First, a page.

Dodge is getting ready to send the current Charger and Challenger off in style.

    The seventh and final Last Call edition of the Dodge Challenger and Charger muscle cars will be revealed on March 20, 2023 at an event on a Las Vegas drag strip.

    Along with the end of the V8 era, the event will also celebrate the start of Dodge’s new electrified era of performance.

    It’s not clear what will differentiate the final Last Call models from their wild Hellcat cousins.

    A teaser for the cars suggests Dodge could get the 6.2-litre supercharged V8 engine ready to run on E85 fuel, opening the door for it to make even more power than the 602kW version that powers the drag-oriented Dodge Demon.

    Reports from 2022 suggest the E85 update could free up 669kW from the Hemi engine.

    Dodge has already revealed six different Last Call editions: the Challenger Shakedown, Scat Pack Swinger and Black Ghost; and the Charger Super Bee, Scat Pack Swinger, and King Daytona.

    It’s unclear whether this last of the Last Call editions will be exclusive to the Charger or Challenger or if, like the Scat Pack Swinger, it’ll be available on both.

    Although the ‘Last Call’ special editions are unique, all 2023 Charger and Challenger models will feature a commemorative ‘Last Call’ plaque underneath their bonnets.

    The Dodge brand is also known for its iconic paint colours, and it’s bringing some of them back for 2023 including Plum Crazy purple, Sublime green, Destroyer Grey and B5 Blue.

    The Last Call editions are coming at the end of a long, successful life for the Charger and Challenger.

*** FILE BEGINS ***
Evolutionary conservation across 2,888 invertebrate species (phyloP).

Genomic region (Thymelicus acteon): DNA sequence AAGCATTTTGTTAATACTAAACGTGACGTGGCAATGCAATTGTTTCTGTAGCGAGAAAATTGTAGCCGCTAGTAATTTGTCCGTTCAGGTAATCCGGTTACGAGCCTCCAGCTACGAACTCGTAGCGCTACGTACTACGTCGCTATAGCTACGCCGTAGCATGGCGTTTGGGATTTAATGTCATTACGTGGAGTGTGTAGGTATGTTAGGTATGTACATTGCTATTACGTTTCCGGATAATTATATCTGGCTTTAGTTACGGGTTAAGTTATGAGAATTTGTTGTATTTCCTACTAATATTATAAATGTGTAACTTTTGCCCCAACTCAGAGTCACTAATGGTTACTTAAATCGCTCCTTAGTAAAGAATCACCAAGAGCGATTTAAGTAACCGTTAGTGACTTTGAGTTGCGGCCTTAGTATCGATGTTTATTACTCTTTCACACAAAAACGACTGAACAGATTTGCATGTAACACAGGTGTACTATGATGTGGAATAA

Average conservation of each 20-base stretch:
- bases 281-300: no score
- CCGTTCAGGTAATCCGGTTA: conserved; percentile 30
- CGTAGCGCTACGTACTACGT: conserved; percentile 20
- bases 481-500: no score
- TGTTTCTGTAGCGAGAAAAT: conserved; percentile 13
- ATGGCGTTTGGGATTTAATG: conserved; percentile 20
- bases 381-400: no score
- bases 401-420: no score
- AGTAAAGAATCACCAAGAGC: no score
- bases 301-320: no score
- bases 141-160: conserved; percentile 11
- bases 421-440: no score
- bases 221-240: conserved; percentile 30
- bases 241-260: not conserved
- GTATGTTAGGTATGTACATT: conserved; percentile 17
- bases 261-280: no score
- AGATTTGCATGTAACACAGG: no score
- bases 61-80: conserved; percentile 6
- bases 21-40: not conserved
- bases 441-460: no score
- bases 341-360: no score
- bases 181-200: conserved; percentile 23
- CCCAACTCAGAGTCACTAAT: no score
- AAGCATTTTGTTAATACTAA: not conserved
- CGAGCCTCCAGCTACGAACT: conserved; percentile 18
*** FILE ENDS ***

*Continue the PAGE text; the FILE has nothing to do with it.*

Under the skin, both are based on vehicles from 2006. Both have been updated with more modern interior technology, sharper looks, and more power since but, ultimately, the last time the Charger was properly overhauled was 2011.

    Once the Charger and Challenger are gone, Dodge will pivot to focus on its new electric muscle car plans.

    Dodge revealed the electric Charger SRT Daytona concept in 2022, with nine “possible powertrain outputs”.

    There’s a 340kW base guise with a 400V electrical system, available with eStage 1 and eStage 2 upgrades that boost power to 370kW and 400kW, respectively.

    A 440kW variant also runs a 400V electrical system, and can be had with eStage 1 and eStage 2 upgrades that boost power to 470kW and 500kW, respectively.

    Dodge says models with the performance upgrades feature a “crystal” key that plugs into the dash.

    It hasn’t disclosed outputs for the wildest Charger SRT Daytona. The company has teased an 800V SRT Banshee powertrain package that will be offered with its own stage upgrades.

    Parent company Stellantis has previously indicated vehicles on the Charger SRT Daytona’s STLA Large platform will support single- and dual-motor electric powertrains with outputs of up to 660kW.

    Scott Collie

    Scott Collie is an automotive journalist based in Melbourne, Australia. Scott studied journalism at RMIT University and, after a lifelong obsession with everything automotive, started covering the car industry shortly afterwards. He has a passion for travel, and is an avid Melbourne Demons supporter.

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